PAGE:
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Epistolary Novels

Recently I discovered that I was a fan of epistolary novels. I actually came to this discovery by accident since (to be honest) prior to a few weeks ago, I had no idea what an epistolary novel was. I am sure I had heard the term before but never really knew what it meant. This realization came about while reading An American Marriage by Tayari Jones. Part of the book involves different characters writing to each other through a series of letters. During this part of the book I got to thinking how many other books I have read and enjoyed that are written in part or entirely in letters, emails, or journal entries. Some of those books include The Color Purple by Alice Walker, The Perks of Being a Wallflower by Stephen Chbosky, The Historian by Elizabeth Kostova, and Where’d you go, Bernadette by Maria Semple. I decided to look up books written in letters and every list I found had the word epistolary in the title. I looked up the word and according to the Encyclopedia Britannica website, an epistolary novel is “a novel told through the medium of letters written by one or more of the characters.” I have now decided to read as many epistolary novels as I can. Here are the first two I have decided to read:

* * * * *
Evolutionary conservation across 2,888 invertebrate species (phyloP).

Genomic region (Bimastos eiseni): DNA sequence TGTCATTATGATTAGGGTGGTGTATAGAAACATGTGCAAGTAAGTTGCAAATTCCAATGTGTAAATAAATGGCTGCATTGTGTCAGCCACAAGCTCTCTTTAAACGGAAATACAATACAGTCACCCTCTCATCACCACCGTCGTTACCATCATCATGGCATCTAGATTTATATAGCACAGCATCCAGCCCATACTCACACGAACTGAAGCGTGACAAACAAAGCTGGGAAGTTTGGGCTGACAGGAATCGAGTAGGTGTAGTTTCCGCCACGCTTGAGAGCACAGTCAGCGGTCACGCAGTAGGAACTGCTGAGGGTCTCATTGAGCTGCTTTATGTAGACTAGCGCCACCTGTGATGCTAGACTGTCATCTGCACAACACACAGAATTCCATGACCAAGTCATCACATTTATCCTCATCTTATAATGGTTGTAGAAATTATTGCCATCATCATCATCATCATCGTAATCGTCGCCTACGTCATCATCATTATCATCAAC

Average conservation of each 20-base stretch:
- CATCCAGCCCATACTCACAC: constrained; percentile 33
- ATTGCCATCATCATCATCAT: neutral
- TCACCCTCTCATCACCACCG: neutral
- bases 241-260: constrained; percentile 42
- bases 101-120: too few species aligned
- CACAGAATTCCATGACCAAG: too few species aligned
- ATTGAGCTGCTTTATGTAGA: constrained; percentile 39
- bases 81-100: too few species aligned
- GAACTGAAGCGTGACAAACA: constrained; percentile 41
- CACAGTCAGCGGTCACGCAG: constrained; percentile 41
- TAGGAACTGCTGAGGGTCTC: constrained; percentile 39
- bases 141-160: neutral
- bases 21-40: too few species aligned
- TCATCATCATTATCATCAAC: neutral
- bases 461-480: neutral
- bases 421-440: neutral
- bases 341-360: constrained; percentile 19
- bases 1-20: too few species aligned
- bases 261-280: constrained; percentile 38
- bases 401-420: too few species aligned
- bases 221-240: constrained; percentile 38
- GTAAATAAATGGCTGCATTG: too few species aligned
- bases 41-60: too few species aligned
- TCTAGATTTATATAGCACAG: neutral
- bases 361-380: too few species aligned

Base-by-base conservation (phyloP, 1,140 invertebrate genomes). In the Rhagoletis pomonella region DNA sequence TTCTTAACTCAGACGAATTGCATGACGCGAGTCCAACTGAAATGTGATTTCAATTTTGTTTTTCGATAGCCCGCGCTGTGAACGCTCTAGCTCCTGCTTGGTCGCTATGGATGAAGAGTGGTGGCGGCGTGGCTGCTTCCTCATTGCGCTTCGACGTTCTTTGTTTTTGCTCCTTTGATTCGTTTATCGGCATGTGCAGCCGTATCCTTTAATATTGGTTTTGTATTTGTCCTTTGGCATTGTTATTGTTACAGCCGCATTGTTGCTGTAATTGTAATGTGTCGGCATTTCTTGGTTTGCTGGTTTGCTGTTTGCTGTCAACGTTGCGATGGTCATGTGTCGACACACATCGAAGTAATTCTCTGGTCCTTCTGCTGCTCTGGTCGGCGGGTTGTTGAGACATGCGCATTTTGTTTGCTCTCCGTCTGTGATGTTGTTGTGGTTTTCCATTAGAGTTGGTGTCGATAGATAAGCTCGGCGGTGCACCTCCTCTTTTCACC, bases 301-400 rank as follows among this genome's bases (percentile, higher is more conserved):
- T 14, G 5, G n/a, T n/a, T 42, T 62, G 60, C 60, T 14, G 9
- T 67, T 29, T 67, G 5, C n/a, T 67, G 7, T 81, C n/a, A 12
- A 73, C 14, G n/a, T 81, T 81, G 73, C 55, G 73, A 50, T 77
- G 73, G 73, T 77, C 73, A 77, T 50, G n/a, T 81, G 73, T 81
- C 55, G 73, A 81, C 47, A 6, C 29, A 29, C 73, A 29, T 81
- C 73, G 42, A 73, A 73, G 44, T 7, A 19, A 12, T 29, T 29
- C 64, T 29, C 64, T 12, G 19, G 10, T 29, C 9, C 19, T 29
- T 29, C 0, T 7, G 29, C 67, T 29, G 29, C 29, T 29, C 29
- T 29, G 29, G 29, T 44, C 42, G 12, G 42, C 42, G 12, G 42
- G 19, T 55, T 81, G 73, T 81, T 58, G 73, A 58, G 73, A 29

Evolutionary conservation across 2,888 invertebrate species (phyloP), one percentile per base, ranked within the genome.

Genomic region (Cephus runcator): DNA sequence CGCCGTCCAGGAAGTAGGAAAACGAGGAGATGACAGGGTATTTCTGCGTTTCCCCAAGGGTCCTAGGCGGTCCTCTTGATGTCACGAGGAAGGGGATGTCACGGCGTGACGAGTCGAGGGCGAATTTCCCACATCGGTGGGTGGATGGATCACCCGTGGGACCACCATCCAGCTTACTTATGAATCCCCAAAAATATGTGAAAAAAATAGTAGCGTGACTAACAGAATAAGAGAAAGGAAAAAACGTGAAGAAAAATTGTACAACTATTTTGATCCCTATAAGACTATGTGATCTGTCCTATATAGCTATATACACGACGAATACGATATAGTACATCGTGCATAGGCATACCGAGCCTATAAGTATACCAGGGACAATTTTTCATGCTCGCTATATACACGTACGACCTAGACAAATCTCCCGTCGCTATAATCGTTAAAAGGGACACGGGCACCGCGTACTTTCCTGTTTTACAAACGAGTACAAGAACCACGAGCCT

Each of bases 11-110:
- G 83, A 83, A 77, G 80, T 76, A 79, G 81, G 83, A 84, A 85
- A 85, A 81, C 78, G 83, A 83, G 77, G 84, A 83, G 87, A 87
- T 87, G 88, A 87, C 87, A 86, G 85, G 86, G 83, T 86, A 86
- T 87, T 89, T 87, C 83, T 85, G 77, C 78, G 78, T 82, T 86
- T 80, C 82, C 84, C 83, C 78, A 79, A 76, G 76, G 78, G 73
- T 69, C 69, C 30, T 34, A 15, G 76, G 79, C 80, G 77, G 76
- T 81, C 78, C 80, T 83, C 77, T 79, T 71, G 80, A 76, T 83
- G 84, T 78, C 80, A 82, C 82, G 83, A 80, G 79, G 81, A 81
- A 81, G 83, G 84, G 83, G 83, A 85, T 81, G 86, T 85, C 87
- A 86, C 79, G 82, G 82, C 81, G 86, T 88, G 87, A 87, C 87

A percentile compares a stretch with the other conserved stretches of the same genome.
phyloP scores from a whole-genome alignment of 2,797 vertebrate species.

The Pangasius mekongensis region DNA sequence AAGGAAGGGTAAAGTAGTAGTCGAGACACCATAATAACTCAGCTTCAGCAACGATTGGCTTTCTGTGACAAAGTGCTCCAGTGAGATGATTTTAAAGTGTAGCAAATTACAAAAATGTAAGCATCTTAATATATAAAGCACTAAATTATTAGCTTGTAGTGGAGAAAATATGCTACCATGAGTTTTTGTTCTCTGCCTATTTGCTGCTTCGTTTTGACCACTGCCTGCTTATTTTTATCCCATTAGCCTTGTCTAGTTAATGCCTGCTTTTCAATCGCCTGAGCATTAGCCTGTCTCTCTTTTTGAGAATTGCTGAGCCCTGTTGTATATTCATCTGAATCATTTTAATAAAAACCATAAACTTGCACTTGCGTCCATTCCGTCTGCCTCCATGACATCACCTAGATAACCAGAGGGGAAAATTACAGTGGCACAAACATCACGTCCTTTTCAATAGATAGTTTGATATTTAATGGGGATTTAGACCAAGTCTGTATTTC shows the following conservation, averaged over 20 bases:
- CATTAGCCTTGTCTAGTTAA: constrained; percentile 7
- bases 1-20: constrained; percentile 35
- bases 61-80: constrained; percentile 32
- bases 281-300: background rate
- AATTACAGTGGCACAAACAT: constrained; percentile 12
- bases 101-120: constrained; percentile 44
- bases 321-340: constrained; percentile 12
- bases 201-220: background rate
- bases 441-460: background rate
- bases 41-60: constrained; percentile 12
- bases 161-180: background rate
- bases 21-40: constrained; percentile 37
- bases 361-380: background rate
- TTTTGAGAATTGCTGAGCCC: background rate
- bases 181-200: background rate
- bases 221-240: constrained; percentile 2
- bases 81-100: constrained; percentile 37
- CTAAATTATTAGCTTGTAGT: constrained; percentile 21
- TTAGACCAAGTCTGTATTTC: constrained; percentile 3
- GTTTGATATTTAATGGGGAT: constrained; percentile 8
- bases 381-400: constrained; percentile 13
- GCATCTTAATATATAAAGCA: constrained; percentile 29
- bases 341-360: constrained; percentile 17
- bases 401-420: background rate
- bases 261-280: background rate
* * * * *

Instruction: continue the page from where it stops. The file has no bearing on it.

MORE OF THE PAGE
The Screwtape Letters
By C.S. Lewis
A shrewd old devil, Screwtape, writes letters of encouragement from hell to a less experienced devil who is on earth hunting for those susceptible to temptation

The White Tiger
By Aravind Adiga
Bangalore, India. Over the course of seven days, Balram Halwai, a rickshaw-puller’s son, writes to visiting Chinese premier Jiabao about his transformation from chauffeur to entrepreneur. Balram–sought for police questioning about a brutal murder–embodies the tumultuousness of modern India. Some violence and some strong language. Man Booker Prize. Bestseller. 2008

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